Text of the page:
A safari vessel with 14 passengers and 11 crewmembers began its journey to Hanifaru Bay (marine protected area) in Baa Atoll from Hulhumalé. The sea was calm with easterly wind, current and low swell.
The master and another crew member was on the bridge as a lookout and the assistant captain was in the engine room as the vessel navigated through the atoll. The captain was relying on GPS for checking her position while he navigated
in close vicinity of reefs. The vessel, cruising at its maximum speed of 8 knots, ran aground on the eastern reef of a island around midnight.
Immediately after grounding, the master attempted to use the vessel’s own power
to pull the vessel off the reef but was unsuccessful. He assessed the surrounding area and immediately arranged to secure the vessel to prevent it from being swept further onto the reef.
This incident occurred during high tide and the vessel, positioned parallel to the reef, was not listing at the time. She ran aground on the seaward side of the island
and therefore, waves were breaking on the vessel, pushing the vessel into the
shallower region. The captain informed the vessel operator and requested to report the incident to the MNDF Coastguard, the Maldives Police Service and other relevant parties.
Their “Dive Dhoni” travelling with her was called and used to evacuate passengers. Soon after, the captain discovered that flooding had started in the engine room but it had not affected any other areas at the time. Two on-board pumps were immediately engaged, and they kept running continuously. Passengers were transferred via the tender boat to the Dive Dhoni which then transported them to a nearby inhabited island. After sometime, the grounded vessel had listed to a side
and the flooding had caused the main engine to shut down. Thereafter, crew shut down onboard generator.
The weather was fine at the time of the incident and remained the same for the next 3 days.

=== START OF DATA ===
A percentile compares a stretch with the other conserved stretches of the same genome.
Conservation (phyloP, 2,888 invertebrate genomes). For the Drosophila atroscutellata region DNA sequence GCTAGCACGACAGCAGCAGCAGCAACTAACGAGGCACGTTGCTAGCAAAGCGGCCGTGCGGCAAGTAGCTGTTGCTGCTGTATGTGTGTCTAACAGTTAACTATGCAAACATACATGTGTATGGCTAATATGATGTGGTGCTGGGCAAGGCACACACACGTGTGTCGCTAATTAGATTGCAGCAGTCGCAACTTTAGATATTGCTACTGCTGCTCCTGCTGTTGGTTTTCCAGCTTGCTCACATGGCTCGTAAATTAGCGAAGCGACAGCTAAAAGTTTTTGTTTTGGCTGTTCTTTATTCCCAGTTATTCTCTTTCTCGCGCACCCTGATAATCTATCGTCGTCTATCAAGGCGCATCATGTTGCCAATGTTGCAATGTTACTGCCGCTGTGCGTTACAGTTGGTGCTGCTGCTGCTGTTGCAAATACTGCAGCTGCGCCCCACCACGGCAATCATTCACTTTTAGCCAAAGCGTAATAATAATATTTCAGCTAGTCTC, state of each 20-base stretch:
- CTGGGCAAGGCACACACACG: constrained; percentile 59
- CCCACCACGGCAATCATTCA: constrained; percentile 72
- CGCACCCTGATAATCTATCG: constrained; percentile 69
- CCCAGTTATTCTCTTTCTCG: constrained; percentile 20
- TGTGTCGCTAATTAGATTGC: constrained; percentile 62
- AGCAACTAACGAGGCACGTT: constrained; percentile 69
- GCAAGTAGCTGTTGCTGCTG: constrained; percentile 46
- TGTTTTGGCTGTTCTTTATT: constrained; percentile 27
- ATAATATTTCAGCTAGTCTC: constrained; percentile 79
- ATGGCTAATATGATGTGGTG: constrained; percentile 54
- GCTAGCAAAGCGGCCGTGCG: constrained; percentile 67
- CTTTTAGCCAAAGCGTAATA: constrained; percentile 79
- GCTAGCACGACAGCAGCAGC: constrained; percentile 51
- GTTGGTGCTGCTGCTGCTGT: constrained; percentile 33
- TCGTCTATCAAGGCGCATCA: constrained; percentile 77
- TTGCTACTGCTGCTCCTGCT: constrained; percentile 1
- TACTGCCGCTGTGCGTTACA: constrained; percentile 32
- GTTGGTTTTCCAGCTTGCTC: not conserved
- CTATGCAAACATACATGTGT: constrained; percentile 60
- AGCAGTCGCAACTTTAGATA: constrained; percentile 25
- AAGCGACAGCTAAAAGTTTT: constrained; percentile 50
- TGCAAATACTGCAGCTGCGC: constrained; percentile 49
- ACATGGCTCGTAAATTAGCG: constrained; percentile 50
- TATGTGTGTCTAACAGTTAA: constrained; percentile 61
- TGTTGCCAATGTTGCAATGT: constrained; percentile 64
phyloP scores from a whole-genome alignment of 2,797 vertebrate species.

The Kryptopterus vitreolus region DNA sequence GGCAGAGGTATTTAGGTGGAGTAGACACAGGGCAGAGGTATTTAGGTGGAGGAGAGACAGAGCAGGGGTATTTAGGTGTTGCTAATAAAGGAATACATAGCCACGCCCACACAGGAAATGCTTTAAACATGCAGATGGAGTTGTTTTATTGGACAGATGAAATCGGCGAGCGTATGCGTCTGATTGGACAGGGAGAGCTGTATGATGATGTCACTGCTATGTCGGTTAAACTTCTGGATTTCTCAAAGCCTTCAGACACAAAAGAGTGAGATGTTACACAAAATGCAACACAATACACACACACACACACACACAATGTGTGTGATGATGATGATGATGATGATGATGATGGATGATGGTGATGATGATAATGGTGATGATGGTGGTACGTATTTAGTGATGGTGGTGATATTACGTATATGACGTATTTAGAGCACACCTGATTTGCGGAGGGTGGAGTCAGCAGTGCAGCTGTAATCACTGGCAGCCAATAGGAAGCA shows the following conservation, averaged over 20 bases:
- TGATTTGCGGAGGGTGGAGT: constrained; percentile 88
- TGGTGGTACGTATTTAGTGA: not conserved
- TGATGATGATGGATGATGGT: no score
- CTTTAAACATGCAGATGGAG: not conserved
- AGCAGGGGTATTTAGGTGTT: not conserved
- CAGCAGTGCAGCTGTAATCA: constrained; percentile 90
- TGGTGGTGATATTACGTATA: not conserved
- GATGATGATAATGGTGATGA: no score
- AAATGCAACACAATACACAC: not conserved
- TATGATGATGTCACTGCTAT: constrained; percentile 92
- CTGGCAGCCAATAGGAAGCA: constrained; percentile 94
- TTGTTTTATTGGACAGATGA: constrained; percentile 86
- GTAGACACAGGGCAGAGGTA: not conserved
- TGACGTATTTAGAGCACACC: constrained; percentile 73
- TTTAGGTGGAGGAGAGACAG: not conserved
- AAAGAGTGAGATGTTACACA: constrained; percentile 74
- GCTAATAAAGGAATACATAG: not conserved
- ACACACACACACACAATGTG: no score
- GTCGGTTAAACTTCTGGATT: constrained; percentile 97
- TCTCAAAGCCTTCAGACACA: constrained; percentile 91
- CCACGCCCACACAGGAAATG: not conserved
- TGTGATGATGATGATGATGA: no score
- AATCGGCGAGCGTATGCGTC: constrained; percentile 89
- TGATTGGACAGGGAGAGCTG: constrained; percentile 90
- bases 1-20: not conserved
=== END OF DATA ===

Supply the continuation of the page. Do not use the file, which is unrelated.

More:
Map 1: General route taken by the Safari on the day of incident
The vessel departed for Baa Atoll Hanifaru Bay. The route to the destination was set via the upper north Hussfaru Reef (Off shore reef) and continuing towards Goidhoo and ultimately to Hanifaru Bay which is in close proximity to Baa Dharavandhoo island (See Map 1 above).
Map 2: Location of the grounding
The image in Map 2 is from Google earth pro historical imagery data for Dharavandhoo Island. The vessel’s position on the lower eastern outer reef suggests that the vessel would have travelled in close proximity and along the outer reef line or parallel to the reef.
BE CAUTIOUS, BE SAFE!
Root cause Analysis
- Crew employed were not in a possession of valid licenses.
- Poor passage planning and execution by skipper.
- Relying on GPS alone for the night navigation.
- The decision by skipper to navigate during the night in an area where the reefs are not properly marked by lights.
- Vessel owners and managers are responsible to verify that the hired crew members are in possession of valid documents and licenses.
- Passage planning is important irrespective of the size of the vessel.
- GPS on-board must be used for a reference only.
- Skippers must not rely solely on GPS for navigation in the vicinity of reefs.
- Night navigation is not recommended in the areas of unmarked reefs without right bridge equipment.